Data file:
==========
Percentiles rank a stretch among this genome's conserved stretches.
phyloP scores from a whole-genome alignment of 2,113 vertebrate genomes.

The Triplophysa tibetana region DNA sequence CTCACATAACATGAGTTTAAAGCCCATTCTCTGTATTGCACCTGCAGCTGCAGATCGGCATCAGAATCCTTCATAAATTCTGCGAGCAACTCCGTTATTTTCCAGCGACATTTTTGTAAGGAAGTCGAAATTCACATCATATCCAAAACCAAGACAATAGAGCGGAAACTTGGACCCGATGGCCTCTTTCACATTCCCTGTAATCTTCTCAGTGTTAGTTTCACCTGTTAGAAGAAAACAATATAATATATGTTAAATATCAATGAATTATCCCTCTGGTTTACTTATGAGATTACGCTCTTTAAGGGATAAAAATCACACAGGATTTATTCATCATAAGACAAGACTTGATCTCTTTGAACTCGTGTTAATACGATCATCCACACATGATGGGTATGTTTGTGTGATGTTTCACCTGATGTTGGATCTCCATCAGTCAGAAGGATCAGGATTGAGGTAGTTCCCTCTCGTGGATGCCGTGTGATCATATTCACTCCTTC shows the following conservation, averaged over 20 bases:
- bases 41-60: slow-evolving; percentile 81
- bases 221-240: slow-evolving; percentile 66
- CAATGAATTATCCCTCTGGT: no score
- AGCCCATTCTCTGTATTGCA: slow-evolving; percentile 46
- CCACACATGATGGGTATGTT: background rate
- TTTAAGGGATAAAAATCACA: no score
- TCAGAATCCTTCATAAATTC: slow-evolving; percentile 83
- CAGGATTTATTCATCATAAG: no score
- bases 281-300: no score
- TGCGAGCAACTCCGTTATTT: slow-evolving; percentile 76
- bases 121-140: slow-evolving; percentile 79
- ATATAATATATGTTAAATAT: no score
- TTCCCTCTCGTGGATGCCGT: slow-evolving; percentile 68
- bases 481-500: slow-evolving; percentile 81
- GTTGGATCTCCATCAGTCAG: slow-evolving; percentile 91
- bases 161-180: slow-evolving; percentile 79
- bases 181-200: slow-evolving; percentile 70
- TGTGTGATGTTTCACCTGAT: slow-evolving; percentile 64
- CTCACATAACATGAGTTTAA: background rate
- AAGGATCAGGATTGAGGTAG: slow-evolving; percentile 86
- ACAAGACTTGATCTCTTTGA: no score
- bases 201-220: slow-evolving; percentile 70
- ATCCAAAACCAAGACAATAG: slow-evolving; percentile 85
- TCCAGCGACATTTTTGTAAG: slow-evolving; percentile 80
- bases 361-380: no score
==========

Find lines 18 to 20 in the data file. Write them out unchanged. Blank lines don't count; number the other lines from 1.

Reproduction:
- GTTGGATCTCCATCAGTCAG: slow-evolving; percentile 91
- bases 161-180: slow-evolving; percentile 79
- bases 181-200: slow-evolving; percentile 70